Some conservatives give President Obama a great deal of grief for conducting what they derisively call the White House “apology” tour — the administration's expression of contrition for perceived American misdeeds spanning decades and a wide geography. Republican presidential nominee Donald Trump has criticized Obama's rhetoric as indicative of his supposed weakness.

But this week Trump was reported to have issued an international apology of his own. In an interview with a Serbian publication, his campaign apparently articulated regret for a U.S. and NATO bombing of Serbia during Bill Clinton's presidency.

“The bombing of the Serbs, who were our allies in both world wars, it was a big mistake,” Trump is quoted telling Nedeljnik, an independent Serbian news weekly. “The Serbs are very good people. Unfortunately, the Clinton administration caused them a lot of harm, but also throughout the Balkans, where they made a mess.”

According to Newsweek, which contacted the Serbian weekly and first flagged the story in English, the interview “was conducted via email correspondence with a Trump campaign senior adviser, Suzanne Ryder Jaworowski, who is also campaign manager for the state of Indiana.”

On Thursday afternoon, Trump's campaign issued a statement deeming the supposed apology “hoax reporting,” while also saying unflattering things about the American magazine that first noticed it.

“Mr. Trump never gave an interview to the Serbian weekly magazine Nedeljnikas as falsely reported by the discredited Newsweek, nor was such an interview conducted through our Indiana state director,” senior communications adviser Jason Miller said in the statement. “This was a hoax and we look forward to receiving a formal retraction and apology from all involved.”

Jaworowski also chimed in, claiming that the story was “completely false” and that she had “never served as a conduit to interview Mr. Trump for anyone.”

But even if there is no proverbial fire here, there is still a lot of smoke. Trump has been conspicuous in his disregard for NATO and has cast doubts about the future of the military alliance should he become president. He has also expressed admiration for Russian President Vladimir Putin, who still curries favor from Serbian nationalists.

Under President Clinton, the United States and its NATO allies intervened in 1999 with a bombing campaign against Serbia aimed at stopping the regime of then-President Slobodan Milosevic from carrying out massacres of ethnic Albanians living in parts of the country. The NATO intervention killed hundreds of civilians and destroyed a great deal of Serbian infrastructure, but it curbed the ethnic cleansing carried out by Serbian forces and eventually led to the creation of what is now the independent state of Kosovo.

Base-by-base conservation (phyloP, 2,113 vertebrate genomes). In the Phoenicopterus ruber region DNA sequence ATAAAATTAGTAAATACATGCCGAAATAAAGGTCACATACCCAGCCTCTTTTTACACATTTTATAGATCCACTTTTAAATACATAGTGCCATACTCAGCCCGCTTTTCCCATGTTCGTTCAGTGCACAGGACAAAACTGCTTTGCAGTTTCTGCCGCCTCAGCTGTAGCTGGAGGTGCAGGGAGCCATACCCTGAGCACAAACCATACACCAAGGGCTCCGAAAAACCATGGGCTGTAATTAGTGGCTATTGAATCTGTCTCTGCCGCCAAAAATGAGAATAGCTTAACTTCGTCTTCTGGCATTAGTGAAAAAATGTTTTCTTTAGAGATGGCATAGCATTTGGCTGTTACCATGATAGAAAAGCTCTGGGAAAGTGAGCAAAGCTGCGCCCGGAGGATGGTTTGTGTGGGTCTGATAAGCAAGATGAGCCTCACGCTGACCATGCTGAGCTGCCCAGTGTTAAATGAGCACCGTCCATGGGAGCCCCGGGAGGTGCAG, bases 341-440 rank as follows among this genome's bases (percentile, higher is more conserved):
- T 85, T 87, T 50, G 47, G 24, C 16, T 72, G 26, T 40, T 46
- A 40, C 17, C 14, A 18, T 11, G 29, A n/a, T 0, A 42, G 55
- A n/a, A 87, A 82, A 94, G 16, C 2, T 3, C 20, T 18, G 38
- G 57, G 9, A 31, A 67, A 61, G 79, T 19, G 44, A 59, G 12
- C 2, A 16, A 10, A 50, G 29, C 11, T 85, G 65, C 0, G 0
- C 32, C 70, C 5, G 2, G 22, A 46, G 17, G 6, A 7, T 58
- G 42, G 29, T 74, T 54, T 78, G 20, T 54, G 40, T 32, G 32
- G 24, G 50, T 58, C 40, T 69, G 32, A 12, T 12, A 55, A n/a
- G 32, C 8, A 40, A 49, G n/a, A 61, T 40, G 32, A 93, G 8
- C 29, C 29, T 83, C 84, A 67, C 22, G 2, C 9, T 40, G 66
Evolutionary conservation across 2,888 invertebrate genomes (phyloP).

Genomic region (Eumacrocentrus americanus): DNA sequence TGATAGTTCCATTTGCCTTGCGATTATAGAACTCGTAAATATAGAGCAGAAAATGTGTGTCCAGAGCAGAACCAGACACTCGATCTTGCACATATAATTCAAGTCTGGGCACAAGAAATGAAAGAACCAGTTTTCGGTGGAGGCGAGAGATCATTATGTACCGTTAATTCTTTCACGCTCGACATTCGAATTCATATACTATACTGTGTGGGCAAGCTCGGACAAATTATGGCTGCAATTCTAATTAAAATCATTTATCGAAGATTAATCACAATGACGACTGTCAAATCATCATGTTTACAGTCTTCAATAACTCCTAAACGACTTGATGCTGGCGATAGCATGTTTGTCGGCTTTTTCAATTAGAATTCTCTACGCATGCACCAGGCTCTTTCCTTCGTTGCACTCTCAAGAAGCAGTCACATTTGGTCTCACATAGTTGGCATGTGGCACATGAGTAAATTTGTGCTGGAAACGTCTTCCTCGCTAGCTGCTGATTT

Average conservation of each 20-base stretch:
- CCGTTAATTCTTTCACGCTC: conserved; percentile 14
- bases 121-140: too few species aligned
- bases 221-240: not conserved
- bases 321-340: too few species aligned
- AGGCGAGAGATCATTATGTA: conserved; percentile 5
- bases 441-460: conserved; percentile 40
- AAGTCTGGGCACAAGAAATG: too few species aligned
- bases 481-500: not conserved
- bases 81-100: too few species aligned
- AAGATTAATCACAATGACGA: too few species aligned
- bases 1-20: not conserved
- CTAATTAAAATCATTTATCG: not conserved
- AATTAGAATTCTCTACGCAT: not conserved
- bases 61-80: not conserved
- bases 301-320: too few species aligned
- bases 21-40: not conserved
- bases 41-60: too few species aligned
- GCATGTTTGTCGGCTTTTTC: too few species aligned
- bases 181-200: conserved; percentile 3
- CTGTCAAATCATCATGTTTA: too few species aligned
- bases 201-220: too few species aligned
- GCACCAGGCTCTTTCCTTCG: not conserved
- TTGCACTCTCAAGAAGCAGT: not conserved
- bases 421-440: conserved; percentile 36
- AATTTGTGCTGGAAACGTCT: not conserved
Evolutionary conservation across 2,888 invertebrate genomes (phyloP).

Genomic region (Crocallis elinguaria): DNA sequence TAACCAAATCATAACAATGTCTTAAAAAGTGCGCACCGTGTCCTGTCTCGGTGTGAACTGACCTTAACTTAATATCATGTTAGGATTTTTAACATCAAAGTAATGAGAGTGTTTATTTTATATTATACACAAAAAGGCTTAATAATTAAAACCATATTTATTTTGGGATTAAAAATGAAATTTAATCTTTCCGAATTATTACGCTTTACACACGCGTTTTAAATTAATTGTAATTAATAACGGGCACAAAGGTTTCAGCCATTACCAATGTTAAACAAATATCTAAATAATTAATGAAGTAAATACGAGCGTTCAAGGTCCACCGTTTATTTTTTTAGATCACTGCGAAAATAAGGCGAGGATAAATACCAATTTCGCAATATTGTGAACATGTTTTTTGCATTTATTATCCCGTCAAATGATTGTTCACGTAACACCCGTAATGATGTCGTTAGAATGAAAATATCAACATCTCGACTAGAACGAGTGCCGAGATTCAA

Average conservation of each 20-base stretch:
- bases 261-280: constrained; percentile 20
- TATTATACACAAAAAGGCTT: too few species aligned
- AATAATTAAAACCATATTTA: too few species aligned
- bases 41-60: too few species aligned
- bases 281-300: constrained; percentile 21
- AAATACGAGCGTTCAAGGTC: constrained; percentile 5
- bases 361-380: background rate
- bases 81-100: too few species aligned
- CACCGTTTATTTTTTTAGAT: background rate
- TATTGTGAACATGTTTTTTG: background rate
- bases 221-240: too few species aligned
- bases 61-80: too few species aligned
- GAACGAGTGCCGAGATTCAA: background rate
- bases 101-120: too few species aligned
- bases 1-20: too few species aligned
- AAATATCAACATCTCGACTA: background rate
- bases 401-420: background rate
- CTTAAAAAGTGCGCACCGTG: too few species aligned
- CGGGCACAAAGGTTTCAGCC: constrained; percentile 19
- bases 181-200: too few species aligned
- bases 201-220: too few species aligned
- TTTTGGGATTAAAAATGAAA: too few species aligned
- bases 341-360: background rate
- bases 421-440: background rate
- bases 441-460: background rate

At the time, the action was widely protested by Russia, a historical ally of Serbia, and marked the first time that NATO had deployed military force without approval from the U.N. Security Council — which the alliance had to bypass to circumvent a Russian veto. In the years since, a number of former Yugoslav republics — Croatia and Slovenia — became NATO members. Montenegro is expected to join.

To this day, some nationalists in Serbia resent NATO and its 1999 bombing campaign and refuse to recognize Kosovo's independence. Perhaps not surprisingly, as WorldViews documented, members of the Serbian far right also have celebrated Trump. During an August visit to Belgrade by Vice President Biden, hundreds of ultranationalists protested, marching through the capital with banners while chanting “Vote for Trump!”

“Trump is the alternative to globalization. He will destroy old centers of power in the United States and he is a supporter of Russia,” Vojislav Seselj, head of the ultranationalist Serbian Radical Party, told Reuters reporters at the scene. Seselj, who as WorldViews noted at the time was acquitted in March of war crimes by a U.N. tribunal, also urged Serbian Americans to vote for Trump.

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